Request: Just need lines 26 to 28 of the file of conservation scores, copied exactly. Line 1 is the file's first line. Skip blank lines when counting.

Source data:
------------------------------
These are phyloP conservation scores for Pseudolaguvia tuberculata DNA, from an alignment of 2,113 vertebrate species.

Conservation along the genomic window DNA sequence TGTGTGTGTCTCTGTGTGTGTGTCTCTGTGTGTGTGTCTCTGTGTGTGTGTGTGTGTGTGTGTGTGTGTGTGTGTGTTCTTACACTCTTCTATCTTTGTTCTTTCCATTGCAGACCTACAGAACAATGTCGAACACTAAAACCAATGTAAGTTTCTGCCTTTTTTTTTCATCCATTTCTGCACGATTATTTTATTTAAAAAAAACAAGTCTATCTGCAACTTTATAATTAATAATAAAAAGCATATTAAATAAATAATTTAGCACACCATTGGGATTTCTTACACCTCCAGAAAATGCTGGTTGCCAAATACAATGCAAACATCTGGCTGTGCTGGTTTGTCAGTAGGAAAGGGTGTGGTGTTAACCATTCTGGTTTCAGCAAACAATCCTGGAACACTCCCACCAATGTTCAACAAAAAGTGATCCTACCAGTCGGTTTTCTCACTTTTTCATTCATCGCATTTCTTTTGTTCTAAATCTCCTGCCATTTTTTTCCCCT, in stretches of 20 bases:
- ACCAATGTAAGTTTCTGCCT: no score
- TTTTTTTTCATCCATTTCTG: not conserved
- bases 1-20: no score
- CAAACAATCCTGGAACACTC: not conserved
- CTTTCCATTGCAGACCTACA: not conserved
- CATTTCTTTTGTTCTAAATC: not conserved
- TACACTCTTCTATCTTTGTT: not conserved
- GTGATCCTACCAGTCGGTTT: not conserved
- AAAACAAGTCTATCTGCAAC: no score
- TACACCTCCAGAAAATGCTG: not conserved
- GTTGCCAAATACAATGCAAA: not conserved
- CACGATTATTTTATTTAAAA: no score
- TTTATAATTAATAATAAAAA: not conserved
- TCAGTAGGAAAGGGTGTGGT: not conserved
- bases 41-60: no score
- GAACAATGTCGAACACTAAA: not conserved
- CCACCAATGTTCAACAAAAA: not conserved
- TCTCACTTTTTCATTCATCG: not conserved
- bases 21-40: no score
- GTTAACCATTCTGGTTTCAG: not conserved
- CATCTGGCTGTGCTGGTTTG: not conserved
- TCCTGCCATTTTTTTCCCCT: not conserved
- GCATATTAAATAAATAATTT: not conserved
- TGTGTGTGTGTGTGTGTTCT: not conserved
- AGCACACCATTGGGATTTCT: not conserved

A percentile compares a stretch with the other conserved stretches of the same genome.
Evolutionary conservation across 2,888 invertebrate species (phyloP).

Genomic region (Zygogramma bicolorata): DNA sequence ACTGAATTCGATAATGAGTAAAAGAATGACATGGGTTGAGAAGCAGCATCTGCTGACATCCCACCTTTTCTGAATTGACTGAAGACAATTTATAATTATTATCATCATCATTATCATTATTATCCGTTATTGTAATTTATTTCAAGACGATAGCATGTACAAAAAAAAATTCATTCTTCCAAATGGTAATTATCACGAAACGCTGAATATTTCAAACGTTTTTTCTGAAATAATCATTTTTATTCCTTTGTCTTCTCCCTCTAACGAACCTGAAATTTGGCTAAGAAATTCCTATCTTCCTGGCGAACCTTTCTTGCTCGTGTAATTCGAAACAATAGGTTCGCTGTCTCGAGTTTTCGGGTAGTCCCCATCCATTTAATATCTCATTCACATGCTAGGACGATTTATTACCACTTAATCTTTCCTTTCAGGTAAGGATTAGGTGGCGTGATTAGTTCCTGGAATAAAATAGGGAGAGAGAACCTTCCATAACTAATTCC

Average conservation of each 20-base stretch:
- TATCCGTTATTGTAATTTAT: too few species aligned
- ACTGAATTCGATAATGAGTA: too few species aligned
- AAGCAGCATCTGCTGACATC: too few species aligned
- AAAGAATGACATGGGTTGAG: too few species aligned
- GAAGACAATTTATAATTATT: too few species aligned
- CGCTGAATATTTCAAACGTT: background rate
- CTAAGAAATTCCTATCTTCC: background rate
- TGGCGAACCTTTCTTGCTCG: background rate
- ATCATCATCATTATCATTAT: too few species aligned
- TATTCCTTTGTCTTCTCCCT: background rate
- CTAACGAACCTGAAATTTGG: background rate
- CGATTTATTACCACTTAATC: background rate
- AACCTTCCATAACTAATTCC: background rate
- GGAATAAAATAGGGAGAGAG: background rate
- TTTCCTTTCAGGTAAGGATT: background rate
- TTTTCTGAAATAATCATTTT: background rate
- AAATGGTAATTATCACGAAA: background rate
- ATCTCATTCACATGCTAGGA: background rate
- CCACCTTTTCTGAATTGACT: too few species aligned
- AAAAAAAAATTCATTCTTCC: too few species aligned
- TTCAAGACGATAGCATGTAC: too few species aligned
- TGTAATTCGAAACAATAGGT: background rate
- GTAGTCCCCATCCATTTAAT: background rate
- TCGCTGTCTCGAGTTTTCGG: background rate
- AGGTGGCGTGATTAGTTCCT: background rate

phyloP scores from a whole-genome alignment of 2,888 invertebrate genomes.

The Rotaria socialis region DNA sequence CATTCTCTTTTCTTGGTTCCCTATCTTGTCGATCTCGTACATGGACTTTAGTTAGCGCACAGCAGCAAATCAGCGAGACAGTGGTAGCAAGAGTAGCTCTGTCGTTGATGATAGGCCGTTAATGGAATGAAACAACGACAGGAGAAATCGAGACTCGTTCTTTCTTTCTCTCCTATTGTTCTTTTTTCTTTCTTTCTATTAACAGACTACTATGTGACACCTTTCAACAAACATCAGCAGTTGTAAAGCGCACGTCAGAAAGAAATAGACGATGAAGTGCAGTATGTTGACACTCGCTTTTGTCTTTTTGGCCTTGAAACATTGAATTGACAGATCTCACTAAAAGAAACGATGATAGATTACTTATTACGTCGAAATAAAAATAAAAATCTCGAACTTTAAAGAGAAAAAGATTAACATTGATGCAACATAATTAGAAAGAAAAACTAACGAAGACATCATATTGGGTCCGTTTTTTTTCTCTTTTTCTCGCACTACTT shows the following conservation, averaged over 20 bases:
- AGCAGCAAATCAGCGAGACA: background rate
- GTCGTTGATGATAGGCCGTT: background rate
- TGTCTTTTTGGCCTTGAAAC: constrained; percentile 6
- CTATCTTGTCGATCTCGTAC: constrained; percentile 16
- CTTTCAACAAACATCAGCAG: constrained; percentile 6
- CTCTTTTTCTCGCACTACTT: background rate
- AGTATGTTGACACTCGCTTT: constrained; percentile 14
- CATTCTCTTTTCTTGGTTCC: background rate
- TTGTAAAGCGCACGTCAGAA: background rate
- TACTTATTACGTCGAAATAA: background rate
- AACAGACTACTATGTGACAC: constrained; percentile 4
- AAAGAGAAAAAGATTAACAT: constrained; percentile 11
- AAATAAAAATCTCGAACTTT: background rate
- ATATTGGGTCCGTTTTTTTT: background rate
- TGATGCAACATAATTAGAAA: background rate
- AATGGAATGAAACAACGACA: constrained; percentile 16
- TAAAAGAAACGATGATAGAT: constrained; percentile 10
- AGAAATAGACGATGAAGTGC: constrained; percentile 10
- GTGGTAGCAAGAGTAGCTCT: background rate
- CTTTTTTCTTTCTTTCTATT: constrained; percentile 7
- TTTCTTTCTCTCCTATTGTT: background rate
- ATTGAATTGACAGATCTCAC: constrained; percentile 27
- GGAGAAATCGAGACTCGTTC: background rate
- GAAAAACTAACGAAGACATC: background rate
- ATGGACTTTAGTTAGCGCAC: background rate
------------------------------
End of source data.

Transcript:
- TGTGTGTGTGTGTGTGTTCT: not conserved
- AGCACACCATTGGGATTTCT: not conserved

A percentile compares a stretch with the other conserved stretches of the same genome.